In 1993, the City Planning Department carried out a study of secondary effects of adult establishments in the City, generating a report that provided the basis for the 1995 Amendment to the city's Zoning Resolution. The 1995 Amended Zoning Resolution barred adult businesses from all residential zones and most commercial and manufacturing districts, defining an "adult business" as a commercial establishment in which a "substantial portion" of the establishment includes "an adult bookstore, adult eating or drinking establishment, adult theater, or other adult commercial establishment, or any combination thereof."
This was not a definition that could be readily applied without more specific guidance, and the City Planning Commission came up with a rule of thumb that defined "substantial portion" as 40 percent, specifying that any commercial establishment with "at least 40 percent of its accessible floor area used for adult purposes qualifies as an adult establishment or adult bookstore." Operators of such businesses that wanted to remain open in their existing locations and not be exiled to remote locations altered their premises and their stock to try to comply with what became known as the 60/40 rule.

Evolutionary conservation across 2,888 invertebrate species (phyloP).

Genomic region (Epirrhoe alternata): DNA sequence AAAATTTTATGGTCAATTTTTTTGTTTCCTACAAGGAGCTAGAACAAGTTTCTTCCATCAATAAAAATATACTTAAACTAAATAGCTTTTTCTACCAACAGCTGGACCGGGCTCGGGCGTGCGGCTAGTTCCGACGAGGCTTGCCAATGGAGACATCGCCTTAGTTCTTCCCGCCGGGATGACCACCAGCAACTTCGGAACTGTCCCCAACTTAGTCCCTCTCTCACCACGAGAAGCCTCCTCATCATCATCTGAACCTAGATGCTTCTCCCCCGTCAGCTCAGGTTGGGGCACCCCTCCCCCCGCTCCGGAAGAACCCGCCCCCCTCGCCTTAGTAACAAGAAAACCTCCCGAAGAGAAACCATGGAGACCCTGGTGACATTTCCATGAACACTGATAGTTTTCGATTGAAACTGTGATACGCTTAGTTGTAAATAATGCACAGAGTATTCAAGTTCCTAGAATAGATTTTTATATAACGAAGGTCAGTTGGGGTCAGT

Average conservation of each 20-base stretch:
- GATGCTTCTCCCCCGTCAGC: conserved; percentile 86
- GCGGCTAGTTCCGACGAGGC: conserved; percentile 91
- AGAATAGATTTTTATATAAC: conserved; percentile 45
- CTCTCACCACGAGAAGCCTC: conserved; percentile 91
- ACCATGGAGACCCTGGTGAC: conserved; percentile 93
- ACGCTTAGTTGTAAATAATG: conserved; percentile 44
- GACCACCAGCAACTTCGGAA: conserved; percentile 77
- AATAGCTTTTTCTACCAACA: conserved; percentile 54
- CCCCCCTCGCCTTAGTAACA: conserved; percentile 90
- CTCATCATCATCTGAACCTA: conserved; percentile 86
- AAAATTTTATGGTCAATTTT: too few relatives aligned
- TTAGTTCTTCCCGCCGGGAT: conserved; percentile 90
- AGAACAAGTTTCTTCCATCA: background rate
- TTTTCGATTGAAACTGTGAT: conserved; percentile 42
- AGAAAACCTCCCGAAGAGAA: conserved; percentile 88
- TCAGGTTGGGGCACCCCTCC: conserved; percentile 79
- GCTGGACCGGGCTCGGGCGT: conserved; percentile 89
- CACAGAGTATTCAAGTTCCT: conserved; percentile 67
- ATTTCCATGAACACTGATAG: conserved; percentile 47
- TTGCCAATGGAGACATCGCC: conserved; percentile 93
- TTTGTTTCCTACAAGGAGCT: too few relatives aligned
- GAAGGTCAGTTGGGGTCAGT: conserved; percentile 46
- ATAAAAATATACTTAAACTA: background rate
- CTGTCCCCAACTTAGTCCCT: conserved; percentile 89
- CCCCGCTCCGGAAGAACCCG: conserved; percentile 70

City inspectors brought actions against such businesses despite their technical compliance, contending that it was a "sham" and they were still "adult businesses" that could not operate where they were located. This didn't play well in the courts, since these businesses were technically in compliance with the 60/40 rule, leading the City Council to adopt further amendments to the Zoning Resolution in 2001. The 2001 Amendments spelled out that compliance with the 60/40 rule was not sufficient to avoid the label of "adult business" if (1) customers had to pass through adult material to reach the non-adult section, (2) any material exposred one to adult material, (3) non-adult material was only for sale, while adult materials was for sale or rent, (4) more adult printed materials were available than non-adult ones, (5) minors were restricted from the entire store or from any section offering non-adult material, (6) signs or window displays of adult matter were disproportionate to signs and window displays featuring non-adult matter, (7) one or more individual enclosures were available for viewing adult movies or live performances, and (8) purchasing non-adult material exposed the buyer to adult material.